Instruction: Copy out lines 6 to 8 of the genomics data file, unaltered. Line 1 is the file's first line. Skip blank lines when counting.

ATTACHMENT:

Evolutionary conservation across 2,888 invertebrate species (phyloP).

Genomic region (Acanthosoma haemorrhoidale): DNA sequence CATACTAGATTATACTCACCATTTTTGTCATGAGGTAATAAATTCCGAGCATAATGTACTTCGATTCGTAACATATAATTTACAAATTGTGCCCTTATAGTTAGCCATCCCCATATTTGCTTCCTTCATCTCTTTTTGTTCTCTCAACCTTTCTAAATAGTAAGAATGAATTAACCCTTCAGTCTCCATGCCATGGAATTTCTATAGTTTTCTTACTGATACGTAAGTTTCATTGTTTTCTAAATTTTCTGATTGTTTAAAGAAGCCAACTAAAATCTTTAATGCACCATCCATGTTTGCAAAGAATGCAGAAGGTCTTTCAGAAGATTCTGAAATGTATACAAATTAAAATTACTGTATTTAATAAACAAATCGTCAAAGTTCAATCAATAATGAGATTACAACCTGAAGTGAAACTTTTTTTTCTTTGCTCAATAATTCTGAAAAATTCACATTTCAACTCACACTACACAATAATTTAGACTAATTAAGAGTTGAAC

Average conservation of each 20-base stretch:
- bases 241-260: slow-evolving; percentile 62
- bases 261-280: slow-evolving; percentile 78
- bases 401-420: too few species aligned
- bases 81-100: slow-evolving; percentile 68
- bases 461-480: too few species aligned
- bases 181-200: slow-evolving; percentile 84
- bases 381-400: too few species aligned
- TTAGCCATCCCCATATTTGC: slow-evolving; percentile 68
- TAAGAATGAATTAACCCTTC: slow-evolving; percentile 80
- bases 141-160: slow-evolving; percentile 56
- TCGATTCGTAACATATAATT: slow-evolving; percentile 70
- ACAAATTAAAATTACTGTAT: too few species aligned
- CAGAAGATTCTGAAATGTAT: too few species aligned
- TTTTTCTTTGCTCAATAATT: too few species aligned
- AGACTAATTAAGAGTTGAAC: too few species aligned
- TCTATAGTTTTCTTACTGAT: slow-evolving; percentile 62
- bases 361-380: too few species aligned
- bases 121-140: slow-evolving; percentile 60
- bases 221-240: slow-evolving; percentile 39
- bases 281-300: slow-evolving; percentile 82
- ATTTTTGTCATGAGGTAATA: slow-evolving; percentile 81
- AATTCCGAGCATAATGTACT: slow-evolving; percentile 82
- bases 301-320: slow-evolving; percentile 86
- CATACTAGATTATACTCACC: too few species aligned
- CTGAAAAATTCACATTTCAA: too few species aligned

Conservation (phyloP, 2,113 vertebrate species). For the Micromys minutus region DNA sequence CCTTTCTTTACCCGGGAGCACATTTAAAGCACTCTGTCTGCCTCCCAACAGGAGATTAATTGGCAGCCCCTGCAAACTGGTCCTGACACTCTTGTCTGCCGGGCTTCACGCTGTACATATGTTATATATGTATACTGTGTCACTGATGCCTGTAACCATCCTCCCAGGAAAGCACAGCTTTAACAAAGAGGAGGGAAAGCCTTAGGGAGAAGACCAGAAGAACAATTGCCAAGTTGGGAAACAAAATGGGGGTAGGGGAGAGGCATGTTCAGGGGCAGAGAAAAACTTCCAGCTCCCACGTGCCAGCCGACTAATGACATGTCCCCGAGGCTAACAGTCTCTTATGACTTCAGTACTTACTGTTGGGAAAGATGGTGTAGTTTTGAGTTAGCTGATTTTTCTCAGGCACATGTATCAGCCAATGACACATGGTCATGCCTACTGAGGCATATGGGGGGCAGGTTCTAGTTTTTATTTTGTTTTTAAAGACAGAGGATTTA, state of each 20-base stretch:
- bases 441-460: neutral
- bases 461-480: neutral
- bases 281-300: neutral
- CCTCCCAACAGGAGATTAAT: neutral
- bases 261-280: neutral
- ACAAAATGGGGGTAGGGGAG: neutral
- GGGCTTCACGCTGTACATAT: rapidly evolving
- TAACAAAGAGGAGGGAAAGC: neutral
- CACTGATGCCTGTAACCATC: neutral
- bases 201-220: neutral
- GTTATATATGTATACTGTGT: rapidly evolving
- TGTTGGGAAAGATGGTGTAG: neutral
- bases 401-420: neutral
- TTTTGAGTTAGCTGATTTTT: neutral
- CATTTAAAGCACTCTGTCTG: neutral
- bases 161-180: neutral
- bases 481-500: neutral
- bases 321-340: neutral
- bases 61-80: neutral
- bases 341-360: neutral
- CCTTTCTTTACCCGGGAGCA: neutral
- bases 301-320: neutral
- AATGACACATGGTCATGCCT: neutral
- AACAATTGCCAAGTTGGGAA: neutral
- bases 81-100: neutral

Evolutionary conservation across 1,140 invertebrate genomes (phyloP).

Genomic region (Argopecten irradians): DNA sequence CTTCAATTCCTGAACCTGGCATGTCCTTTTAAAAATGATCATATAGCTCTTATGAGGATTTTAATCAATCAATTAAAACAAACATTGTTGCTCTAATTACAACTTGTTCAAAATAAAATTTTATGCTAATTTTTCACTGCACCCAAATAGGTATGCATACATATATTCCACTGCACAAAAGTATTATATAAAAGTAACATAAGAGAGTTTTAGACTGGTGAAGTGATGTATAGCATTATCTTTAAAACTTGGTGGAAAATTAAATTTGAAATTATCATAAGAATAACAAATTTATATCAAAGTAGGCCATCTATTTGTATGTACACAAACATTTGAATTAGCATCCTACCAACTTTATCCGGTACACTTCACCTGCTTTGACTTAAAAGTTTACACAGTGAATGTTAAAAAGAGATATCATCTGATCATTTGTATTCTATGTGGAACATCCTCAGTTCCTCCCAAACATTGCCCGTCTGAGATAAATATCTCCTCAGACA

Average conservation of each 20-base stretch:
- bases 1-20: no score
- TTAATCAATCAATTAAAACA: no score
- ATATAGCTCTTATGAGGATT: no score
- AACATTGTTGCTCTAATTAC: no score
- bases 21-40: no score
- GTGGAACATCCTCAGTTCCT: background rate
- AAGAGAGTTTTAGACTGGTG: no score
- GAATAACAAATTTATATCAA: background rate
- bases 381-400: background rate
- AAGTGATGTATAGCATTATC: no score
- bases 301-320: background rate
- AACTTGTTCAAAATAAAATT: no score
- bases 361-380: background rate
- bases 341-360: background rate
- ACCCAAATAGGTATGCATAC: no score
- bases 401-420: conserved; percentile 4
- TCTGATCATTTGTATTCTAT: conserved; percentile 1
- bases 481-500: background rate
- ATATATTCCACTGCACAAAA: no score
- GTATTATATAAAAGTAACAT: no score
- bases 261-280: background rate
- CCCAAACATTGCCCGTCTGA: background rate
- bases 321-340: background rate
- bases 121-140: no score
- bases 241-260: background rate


- bases 401-420: too few species aligned
- bases 81-100: slow-evolving; percentile 68
- bases 461-480: too few species aligned